Bernhard Rohleder is the chief executive officer of Bitkom, Germany’s federal association for information technology, telecommunication and new media.
BERLIN — The German government’s Network Enforcement Act, which came into effect on Jan. 1, aims to improve law enforcement on the Internet and more effectively fight hate crime. The law targets criminal online offenses including defamation, incitement and sharing unconstitutional symbols, such as the swastika.
But within just a few days of coming into effect, the inevitable has become apparent: legitimate expressions of opinion are being deleted. The law is achieving the opposite of what it intended: it is actually hampering the fight against crime.
The operators of social networks that are subject to the law now have to delete “obviously illegal” content within 24 hours of being notified. Other illegal content must be reviewed by social networks within seven days of being reported and then deleted. If the complaint management requirements are not met, fines of up to 50 million euros may be imposed. This puts companies under tremendous time pressure to check reported content.
But the most problematic issue is that the new law tasks private companies, not judges, with the responsibility to decide whether questionable content is in fact unlawful. In other words, the state has privatized one of its key duties: enforcing the law.
Furthermore, for each complaint, deletion of online content is deletion of the evidence one would need in court (unless evidence has been secured in a way that will stand up in court). In terms of practical law enforcement, once something has been deleted, it cannot be used for forensic purposes.
Numerous legal experts believe that the new law violates the German constitution, particularly Article 5, which guarantees the freedom of expression and the right to information. Take this example: Last year, a satirical program referred to a member of the German parliament as a “Nazi slut.” Many people would have deemed this an “obviously illegal” insult that should be deleted. However, a court ruled otherwise.
Determining what’s legal speech and what’s not is a tricky task, especially when it comes to satire and art. But we must not hand over this critical task to private companies — which, by the way, are often foreign companies. Private enterprises — including America’s largest tech companies — must not be allowed to decide how our basic rights to freedom of speech and opinion ought to be interpreted.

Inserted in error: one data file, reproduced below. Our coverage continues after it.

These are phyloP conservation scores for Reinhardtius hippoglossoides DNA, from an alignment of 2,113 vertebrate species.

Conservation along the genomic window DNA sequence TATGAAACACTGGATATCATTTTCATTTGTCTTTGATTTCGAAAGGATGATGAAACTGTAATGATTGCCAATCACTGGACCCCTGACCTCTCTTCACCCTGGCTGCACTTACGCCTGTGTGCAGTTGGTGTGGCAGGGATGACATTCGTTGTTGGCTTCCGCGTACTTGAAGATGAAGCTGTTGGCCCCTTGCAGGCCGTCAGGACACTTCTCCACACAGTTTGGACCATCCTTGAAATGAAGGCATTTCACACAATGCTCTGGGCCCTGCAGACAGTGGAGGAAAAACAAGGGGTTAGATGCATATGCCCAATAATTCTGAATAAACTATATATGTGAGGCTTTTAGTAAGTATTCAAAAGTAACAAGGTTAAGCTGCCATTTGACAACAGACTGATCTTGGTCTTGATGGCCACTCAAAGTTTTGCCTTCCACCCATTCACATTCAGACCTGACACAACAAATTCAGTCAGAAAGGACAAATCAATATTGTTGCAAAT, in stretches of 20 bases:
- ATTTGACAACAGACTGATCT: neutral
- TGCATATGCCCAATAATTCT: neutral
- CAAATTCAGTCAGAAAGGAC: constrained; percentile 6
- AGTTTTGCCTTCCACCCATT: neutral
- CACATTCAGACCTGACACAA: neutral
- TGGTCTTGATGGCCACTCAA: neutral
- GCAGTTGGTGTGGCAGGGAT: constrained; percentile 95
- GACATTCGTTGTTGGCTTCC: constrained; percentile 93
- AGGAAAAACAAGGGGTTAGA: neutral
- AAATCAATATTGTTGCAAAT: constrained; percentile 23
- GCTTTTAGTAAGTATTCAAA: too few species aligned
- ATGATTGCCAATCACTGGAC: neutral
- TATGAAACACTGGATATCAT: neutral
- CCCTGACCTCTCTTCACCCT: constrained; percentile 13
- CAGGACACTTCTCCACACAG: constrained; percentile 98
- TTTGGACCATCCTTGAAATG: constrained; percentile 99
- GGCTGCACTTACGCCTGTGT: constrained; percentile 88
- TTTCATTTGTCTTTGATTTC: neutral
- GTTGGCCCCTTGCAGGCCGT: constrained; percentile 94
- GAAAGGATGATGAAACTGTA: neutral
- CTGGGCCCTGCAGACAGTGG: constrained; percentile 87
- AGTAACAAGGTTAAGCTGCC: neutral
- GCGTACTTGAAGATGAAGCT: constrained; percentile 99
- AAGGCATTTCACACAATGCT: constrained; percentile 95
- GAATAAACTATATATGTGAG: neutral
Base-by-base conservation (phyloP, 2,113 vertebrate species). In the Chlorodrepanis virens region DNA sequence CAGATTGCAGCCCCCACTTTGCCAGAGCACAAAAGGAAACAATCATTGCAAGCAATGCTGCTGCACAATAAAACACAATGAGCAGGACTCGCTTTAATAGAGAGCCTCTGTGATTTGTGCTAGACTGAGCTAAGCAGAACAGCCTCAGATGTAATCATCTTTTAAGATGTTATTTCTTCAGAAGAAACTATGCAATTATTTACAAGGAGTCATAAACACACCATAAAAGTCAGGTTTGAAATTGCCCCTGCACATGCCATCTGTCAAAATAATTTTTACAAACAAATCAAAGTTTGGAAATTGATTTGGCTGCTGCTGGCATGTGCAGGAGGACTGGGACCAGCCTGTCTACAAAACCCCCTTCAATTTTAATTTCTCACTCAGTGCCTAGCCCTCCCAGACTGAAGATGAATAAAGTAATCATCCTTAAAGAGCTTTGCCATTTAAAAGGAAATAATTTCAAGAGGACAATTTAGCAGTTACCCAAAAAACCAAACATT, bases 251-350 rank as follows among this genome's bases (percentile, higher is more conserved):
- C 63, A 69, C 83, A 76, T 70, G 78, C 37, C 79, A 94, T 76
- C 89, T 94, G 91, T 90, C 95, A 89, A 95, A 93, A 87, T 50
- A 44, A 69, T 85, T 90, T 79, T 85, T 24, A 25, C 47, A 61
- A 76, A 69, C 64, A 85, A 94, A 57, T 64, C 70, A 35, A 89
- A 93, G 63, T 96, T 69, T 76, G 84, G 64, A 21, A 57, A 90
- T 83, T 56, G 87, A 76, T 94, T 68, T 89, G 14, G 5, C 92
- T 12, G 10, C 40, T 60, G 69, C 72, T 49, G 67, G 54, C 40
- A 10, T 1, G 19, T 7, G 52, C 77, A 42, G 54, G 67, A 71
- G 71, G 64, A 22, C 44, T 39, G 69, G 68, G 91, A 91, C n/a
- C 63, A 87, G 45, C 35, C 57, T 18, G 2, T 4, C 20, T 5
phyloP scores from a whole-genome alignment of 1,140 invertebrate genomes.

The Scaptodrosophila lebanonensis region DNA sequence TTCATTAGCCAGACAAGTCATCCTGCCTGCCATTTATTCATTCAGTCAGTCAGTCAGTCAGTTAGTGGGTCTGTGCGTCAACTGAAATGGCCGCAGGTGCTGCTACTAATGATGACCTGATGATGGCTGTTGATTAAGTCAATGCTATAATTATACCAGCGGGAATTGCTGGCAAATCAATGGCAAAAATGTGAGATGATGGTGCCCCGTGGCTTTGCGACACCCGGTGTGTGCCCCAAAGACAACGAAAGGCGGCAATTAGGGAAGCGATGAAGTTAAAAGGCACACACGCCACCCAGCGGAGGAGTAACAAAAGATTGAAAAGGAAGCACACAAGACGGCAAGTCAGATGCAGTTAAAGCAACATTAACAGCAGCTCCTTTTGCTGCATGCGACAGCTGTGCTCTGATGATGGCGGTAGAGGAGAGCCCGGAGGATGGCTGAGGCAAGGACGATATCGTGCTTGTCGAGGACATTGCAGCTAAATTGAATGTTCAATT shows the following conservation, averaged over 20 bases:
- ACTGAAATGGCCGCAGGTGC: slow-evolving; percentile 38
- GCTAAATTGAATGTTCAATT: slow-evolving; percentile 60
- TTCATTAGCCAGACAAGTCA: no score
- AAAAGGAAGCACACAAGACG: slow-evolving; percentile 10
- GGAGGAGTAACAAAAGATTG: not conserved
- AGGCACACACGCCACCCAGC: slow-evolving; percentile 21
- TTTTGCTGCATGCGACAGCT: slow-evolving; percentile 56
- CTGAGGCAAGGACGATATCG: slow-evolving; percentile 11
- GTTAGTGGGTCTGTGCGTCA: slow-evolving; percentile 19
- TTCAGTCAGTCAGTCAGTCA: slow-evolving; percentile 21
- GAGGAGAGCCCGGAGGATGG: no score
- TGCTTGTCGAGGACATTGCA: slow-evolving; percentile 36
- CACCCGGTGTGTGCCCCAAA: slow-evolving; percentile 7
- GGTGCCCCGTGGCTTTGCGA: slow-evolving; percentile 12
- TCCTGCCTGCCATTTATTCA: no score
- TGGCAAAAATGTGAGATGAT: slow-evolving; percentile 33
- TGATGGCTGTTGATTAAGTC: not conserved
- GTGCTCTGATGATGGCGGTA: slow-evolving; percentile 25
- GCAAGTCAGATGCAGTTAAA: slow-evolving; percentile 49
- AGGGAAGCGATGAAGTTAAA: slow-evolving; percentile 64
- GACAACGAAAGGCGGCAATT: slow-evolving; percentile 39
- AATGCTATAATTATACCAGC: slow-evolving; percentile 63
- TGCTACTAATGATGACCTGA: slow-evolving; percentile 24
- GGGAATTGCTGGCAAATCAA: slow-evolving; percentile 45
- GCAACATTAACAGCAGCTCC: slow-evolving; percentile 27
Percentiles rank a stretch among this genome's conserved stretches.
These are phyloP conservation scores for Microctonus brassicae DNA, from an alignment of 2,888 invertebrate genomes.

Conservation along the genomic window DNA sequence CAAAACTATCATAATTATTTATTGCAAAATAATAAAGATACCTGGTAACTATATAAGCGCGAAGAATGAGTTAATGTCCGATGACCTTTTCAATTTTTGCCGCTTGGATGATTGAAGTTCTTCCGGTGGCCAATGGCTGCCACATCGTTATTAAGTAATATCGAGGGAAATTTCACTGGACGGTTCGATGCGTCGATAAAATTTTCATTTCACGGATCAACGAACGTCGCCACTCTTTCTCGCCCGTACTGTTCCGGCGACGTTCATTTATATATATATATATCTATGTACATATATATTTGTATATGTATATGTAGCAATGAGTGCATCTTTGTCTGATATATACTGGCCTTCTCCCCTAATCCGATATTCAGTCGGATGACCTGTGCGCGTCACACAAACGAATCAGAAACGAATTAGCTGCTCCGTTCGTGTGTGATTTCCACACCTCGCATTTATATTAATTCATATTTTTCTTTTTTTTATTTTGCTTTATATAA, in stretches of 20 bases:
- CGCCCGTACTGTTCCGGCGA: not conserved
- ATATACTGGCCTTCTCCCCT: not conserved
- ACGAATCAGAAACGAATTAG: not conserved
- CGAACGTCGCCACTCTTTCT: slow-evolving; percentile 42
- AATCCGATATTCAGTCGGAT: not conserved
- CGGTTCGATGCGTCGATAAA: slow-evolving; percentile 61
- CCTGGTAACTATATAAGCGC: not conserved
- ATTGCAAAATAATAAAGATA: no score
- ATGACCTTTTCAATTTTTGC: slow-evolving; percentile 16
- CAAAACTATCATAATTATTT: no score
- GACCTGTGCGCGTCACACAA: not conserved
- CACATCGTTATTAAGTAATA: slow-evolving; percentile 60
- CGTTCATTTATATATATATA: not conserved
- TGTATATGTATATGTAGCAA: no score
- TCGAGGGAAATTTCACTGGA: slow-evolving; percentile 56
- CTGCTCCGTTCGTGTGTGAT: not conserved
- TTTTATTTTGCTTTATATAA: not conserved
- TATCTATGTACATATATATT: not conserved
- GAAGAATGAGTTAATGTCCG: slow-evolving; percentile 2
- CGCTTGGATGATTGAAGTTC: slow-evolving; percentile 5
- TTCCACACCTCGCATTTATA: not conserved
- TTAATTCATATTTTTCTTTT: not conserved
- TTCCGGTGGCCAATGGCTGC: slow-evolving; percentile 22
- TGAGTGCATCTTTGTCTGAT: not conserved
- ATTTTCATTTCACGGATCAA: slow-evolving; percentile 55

What might a feasible alternative look like? Courts, public prosecutors and police departments need to be outfitted with much better resources — meaning more staff, more knowhow and more money. Just as they take action thousands of times every day against misdemeanors and criminal offenses, it’s up to them to enforce the law on the Internet. It is up to the courts to decide on right and wrong.
And simply deleting content is not enough. The only way evil can be rooted out is for perpetrators to realize that their actions on the Web have consequences.
Germany is setting a bad example to the European Union with the Network Enforcement Act. With its many and varied cultural regions, Europe must remain a model and pioneer of freedom of expression throughout the world. Those lacking an understanding of German law — French President Emmanuel Macron, for example — are pointing to Germany to legitimize their own plans against fake news. Moreover, decision-makers in Russia and China must be gleefully rubbing their hands in triumph as they can now refer to the German example when being criticized by Western governments for oppressing free speech.
Yes, pluralism is hard work, and it is cumbersome to read and deal with all the comments people make online. But we must not throw certain principles overboard because of this.